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Old 07-10-2013, 10:33 AM   #71
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Is there a plug-in polarity tester for the 220v rv outlet that would show a floating neutral? I do not remember ever seeing one,
That RV electric link describes a way to apply a load and test - but i would need to read through it again
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Old 07-10-2013, 10:43 AM   #72
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Most people use a device similar to this to test 120v.
I Googled but could not find a plug in device to test 240. It would be nice to have something that is plug and play, since many people do not have a multi-meter, nor understand the functions.
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Old 07-10-2013, 10:49 AM   #73
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The RV electric link shows how to test both 120 legs on the 50 amp service - both voltage and polarity with the device you show there
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Old 07-10-2013, 10:50 AM   #74
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It isn't plug n play though - it ha a bit of rigging to make the device - then it was plug n play
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Old 07-10-2013, 10:51 AM   #75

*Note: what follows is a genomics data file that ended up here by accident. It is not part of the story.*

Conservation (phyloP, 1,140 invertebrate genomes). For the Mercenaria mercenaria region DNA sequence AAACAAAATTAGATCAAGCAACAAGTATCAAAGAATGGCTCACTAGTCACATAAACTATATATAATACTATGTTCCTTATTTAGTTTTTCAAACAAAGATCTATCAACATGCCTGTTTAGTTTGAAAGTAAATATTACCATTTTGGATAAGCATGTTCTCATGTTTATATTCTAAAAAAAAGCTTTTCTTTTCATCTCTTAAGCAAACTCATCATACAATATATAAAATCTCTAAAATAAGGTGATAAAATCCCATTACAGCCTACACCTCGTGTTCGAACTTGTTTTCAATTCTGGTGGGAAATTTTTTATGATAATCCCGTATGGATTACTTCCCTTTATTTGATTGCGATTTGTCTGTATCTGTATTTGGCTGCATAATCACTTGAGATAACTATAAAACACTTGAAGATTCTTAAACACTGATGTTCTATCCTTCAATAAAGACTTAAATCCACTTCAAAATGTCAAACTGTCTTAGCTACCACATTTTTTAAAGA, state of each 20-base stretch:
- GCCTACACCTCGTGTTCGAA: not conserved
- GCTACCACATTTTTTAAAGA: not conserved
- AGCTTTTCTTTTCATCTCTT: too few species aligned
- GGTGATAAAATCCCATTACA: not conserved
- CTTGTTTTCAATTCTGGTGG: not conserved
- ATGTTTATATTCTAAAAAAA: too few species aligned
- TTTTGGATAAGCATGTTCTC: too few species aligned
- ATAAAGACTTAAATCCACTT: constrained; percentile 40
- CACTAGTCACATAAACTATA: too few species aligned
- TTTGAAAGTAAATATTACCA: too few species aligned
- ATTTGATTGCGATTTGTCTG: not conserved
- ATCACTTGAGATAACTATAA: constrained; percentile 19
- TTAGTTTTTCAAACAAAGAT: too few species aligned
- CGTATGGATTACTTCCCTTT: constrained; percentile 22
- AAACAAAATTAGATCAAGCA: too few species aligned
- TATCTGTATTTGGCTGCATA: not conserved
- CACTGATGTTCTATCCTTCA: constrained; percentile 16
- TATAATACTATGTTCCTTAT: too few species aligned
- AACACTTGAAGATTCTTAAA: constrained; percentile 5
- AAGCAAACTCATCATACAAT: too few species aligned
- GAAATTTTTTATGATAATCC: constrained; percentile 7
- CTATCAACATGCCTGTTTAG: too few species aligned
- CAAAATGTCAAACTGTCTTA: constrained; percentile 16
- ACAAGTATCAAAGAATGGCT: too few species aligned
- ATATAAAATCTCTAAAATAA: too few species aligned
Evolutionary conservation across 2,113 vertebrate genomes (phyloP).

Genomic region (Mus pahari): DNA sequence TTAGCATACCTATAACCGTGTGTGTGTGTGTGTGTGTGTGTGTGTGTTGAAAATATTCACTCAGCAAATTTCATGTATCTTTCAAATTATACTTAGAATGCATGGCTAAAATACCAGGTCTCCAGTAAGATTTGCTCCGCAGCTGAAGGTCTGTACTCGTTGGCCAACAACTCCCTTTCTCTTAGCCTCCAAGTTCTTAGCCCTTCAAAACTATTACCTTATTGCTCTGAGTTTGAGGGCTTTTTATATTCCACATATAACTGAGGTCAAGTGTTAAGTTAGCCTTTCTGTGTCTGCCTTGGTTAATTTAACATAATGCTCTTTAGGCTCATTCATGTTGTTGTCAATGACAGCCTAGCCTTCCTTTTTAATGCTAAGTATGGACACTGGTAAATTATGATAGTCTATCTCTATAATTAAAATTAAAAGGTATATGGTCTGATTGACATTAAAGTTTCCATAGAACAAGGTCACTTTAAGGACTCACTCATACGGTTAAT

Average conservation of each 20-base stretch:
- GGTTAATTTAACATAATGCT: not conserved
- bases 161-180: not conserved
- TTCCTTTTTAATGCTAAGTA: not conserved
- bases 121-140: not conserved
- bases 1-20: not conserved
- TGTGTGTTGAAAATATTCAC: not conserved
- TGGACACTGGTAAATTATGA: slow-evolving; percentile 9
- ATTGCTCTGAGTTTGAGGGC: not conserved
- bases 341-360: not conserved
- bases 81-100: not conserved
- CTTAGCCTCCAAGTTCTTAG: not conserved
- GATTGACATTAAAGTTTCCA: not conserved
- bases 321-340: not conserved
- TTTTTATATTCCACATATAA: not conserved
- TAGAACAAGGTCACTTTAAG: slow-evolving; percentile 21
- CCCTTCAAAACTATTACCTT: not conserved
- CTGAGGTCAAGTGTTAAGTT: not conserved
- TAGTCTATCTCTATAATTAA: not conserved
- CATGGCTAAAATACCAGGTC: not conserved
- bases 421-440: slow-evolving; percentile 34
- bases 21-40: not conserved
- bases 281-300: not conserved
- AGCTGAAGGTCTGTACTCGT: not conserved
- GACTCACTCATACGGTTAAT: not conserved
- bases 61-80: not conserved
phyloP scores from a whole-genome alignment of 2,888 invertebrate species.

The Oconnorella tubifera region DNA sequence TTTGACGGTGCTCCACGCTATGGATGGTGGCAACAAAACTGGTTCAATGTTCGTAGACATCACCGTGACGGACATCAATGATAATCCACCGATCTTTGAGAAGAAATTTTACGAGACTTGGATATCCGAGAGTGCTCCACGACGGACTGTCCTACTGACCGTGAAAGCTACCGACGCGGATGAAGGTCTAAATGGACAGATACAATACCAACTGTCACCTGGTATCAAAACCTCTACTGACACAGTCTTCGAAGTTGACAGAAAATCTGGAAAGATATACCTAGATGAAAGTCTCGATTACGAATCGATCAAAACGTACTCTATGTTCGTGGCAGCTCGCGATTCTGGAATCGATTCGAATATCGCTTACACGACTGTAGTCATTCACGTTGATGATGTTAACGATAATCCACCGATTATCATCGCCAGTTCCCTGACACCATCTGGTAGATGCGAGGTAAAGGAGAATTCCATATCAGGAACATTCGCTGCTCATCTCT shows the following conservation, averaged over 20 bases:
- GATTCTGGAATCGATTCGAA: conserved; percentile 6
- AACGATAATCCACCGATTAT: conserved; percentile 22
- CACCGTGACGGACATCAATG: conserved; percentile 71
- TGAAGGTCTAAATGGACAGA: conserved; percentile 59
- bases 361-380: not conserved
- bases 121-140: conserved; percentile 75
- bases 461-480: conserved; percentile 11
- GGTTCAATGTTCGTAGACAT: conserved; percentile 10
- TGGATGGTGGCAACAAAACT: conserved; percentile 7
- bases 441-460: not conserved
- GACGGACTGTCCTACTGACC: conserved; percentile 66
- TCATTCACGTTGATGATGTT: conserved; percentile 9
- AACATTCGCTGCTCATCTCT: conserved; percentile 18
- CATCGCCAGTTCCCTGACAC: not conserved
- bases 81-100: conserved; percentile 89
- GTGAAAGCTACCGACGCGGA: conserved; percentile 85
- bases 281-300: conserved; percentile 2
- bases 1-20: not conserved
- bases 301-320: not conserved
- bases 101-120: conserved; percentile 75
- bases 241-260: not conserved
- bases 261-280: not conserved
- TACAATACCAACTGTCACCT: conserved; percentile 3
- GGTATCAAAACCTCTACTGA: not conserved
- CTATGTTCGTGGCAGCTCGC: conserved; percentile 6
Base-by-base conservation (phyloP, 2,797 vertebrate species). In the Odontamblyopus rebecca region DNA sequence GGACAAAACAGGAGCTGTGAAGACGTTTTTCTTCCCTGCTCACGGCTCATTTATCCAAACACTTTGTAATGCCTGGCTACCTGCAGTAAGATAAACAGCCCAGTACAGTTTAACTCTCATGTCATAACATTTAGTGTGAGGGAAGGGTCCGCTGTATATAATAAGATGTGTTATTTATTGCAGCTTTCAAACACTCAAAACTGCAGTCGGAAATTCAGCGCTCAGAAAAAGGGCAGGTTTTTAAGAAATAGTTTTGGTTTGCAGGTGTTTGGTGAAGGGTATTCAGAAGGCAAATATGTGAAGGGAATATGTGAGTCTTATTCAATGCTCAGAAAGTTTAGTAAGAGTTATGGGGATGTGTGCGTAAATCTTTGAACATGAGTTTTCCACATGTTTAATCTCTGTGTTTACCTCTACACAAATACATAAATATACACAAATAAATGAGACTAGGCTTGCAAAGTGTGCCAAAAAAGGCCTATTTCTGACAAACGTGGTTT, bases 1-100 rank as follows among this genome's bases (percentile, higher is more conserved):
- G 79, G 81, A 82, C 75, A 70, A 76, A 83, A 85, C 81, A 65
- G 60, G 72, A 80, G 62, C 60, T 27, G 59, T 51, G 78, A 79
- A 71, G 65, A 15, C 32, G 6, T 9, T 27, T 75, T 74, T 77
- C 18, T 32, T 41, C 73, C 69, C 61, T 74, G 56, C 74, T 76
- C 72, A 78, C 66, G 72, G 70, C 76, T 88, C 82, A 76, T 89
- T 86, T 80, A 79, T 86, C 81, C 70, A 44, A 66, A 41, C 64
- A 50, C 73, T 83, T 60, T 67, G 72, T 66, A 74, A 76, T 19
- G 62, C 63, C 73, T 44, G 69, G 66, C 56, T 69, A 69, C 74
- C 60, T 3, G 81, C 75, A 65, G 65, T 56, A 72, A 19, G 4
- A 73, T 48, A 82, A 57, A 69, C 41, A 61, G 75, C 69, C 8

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But did require a bit of rigging the setup though and then it is plug n play
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Old 07-10-2013, 11:26 AM   #76
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Quote:
Originally Posted by A W Warn View Post
Information in this link cannot answer my question. My question is specifically about Airstream system, not RV generality.
The question you asked is the same whether it is an airstream or SOB. Electric basics are electric basics.
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Old 07-10-2013, 04:26 PM   #77
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Originally Posted by A W Warn View Post
Most people use a device similar to this to test 120v.
I Googled but could not find a plug in device to test 240. It would be nice to have something that is plug and play, since many people do not have a multi-meter, nor understand the functions.
I was hoping you could just buy something that does the same thing...but this is I suppose an option...

50-amp Tester

Anyone know of a different product...you have to buy the components for this one and make it - not difficult...and only for testing..so I GUESS it would be hard to screw something up
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Old 07-10-2013, 04:47 PM   #78
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No, you could connect it wrong and then it would not tell you about a problem or tell you there is a problem when you do not have one. I wouldn't build this if you do not know what you are doing and you do not understand why it is connected the way it is. I honestly do not know whether there is a commercially available simple tester for 50 amp out there, but I do know there are expensive surge suppressors, voltage regulators that check the connections when you plug the device in. If you are worried and if you do not know what you are doing, and if you have a 50 amp trailer, then maybe your best bet is to go the expensive route...if you want the insurance.
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Old 07-10-2013, 07:39 PM   #79
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i will def!! buy the surge protection
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Old 07-10-2013, 08:13 PM   #80